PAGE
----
Renewed violence, despite a ceasefire brokered by Russia and Turkey, casts further doubt on UN-led peacemaking efforts.
Three car bombings have struck Damascus, according to state media, killing 20 people in one of the blasts, in the biggest such attack in the Syrian capital since March.
One of the suicide bombers blew himself up at Tahrir Square near Bab Touma in central Damascus after being encircled by the authorities on Sunday.
Syria’s state TV reported that the number of casualties had gone up to 20, according to a letter sent by the Syrian foreign ministry to the UN Secretary-General.
Earlier, the UK-based Syrian Observatory for Human Rights (SOHR) said 18 people were killed in the bombing, including at least seven members of pro-government security forces and two civilians.
Two other car bomb attackers were pursued and the explosives detonated by security forces on the road to Damascus airport south-east of the city.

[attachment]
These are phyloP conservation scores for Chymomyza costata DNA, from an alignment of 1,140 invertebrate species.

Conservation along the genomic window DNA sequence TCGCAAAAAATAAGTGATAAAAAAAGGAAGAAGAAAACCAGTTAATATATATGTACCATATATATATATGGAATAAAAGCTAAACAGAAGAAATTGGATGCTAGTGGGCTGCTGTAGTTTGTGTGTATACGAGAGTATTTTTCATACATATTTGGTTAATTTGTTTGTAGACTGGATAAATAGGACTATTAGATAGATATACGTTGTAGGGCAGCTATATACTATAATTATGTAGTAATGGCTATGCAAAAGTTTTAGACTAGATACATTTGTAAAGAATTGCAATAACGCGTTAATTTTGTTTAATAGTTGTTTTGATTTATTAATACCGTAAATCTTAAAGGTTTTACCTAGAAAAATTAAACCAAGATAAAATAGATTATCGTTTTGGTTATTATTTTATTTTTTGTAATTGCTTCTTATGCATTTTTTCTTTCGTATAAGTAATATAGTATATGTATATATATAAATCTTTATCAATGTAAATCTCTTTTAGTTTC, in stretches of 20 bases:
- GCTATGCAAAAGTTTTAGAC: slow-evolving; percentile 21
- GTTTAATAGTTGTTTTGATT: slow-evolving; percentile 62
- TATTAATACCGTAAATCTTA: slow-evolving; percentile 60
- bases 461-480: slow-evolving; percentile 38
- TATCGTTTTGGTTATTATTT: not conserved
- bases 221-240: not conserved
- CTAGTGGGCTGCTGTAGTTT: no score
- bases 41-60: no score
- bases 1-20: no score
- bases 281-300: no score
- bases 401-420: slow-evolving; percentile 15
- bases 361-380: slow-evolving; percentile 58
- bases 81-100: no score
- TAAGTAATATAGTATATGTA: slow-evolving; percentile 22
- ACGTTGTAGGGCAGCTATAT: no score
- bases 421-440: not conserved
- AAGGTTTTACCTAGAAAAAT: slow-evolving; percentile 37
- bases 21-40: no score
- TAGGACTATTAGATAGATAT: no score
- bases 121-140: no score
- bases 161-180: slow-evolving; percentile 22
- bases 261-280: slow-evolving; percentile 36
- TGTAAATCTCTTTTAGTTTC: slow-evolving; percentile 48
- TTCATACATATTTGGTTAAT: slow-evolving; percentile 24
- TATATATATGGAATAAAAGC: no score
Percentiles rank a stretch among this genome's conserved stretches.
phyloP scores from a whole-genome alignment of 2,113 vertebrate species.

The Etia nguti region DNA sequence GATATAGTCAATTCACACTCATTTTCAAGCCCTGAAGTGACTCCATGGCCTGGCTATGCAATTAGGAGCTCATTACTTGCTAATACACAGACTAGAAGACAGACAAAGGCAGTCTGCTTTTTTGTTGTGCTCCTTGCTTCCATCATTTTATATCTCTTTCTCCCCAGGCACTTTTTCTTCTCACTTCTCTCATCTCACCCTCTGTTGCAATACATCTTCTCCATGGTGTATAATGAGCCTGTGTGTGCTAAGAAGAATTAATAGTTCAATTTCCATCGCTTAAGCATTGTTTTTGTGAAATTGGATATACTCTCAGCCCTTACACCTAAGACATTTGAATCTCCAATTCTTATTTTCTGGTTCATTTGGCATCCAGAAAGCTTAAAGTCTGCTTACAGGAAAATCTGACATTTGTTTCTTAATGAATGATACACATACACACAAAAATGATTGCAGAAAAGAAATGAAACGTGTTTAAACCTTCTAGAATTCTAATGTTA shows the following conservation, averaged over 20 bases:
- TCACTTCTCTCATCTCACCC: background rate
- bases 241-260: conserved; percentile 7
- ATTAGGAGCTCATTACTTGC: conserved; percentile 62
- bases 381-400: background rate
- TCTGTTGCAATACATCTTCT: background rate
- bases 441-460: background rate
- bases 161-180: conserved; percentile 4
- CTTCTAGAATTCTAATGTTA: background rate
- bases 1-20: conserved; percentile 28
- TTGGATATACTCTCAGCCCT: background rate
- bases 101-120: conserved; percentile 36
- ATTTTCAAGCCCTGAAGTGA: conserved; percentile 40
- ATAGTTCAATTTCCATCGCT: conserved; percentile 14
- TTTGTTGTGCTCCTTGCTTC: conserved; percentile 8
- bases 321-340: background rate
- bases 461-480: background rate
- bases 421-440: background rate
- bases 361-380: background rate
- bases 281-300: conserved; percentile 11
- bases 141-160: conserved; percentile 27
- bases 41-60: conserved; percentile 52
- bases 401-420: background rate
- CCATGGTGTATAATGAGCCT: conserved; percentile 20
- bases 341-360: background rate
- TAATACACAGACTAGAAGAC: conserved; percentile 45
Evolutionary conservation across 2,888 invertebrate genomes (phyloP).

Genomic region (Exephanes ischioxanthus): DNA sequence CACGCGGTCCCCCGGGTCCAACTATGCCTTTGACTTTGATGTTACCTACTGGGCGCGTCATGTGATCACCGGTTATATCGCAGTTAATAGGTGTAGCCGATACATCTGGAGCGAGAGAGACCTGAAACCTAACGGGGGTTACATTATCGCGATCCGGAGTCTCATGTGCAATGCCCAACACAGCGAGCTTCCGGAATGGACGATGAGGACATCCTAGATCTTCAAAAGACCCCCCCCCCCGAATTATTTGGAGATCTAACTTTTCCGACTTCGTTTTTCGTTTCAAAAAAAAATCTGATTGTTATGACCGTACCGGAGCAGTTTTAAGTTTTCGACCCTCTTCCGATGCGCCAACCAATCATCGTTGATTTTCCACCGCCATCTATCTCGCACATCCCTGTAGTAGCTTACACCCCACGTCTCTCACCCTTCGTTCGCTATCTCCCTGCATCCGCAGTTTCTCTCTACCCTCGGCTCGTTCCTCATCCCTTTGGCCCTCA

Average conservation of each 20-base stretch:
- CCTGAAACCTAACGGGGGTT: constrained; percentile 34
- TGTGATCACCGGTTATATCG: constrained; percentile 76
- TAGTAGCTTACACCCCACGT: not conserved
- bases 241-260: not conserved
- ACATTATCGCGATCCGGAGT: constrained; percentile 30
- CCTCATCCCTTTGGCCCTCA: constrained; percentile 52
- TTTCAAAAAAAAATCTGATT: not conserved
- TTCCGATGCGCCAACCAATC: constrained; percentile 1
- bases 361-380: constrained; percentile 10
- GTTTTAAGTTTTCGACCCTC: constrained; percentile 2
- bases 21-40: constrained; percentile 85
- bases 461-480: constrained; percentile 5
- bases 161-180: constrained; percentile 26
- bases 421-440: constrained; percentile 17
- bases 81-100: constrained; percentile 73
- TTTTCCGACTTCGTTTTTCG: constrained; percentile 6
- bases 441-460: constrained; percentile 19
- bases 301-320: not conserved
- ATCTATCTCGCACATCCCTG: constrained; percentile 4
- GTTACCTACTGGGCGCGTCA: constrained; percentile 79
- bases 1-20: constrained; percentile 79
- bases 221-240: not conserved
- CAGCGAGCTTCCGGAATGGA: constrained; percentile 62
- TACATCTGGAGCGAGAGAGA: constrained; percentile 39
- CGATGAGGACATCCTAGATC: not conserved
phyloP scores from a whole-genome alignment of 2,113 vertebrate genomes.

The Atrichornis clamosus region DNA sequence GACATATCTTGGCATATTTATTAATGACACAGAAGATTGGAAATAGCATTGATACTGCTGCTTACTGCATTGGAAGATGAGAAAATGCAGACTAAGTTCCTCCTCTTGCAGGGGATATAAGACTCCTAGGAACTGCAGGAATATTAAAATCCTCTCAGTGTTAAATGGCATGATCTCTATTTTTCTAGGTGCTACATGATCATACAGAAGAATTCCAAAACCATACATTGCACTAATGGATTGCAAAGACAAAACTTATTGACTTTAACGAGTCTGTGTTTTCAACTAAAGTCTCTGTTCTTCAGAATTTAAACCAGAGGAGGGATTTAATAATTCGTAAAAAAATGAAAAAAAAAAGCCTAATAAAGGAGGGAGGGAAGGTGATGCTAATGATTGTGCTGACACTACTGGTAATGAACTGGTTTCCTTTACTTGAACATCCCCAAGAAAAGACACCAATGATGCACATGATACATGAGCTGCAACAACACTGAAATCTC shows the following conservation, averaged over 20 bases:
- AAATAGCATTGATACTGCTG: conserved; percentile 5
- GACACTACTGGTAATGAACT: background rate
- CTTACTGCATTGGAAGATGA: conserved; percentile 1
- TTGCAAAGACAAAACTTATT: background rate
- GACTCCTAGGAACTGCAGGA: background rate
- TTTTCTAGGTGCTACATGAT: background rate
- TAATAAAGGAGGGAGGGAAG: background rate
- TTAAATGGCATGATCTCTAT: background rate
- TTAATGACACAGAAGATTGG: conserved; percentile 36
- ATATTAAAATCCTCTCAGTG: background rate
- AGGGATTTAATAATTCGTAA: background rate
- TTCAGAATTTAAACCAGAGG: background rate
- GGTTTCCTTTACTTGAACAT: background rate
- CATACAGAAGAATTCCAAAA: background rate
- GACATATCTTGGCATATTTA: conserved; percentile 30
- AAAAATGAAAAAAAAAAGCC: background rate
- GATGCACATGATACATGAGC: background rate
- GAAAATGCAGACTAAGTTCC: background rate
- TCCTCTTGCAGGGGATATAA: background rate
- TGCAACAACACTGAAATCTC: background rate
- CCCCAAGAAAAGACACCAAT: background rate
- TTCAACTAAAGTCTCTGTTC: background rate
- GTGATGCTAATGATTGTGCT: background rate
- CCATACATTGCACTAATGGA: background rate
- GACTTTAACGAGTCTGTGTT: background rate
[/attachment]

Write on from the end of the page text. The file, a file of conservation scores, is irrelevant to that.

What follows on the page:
State TV said the casualty toll had been minimised because the security forces had prevented “the terrorists from reaching their targets”, saying they had aimed to target busy areas on the first day back to work after the Eid al-Fitr holiday.
Footage broadcast by state TV from Tahrir Square showed roads scattered with debris, several badly damaged cars, and another one that had been turned into a pile of twisted metal.
Mohamad Kheir Ismail, Damascus chief of police, in a phone interview with the Al Ikhbariya TV station, said the cars had been spotted on a highway and pursued.
He said the attackers were aiming for a big casualty toll but failed.
“This is the largest bombing to hit Damascus in about three months, and it came when life was starting to return to normal. People were returning to work and school after the Eid al-Fitr holiday,” said Al Jazeera’s Natasha Ghoneim, reporting from Gaziantep along Turkey’s border with Syria.
Damascus has been spared the large-scale battles that have devastated other major Syrian cities during the country’s six-year civil war.
But dozens of people have been killed in bombings, particularly on the outskirts of the city.
That came days after two explosions that left 74 dead in the capital’s Old City and were claimed by the Hay’et Tahrir al-Sham alliance, led by the former al-Qaeda affiliate Jabhat Fateh al-Sham.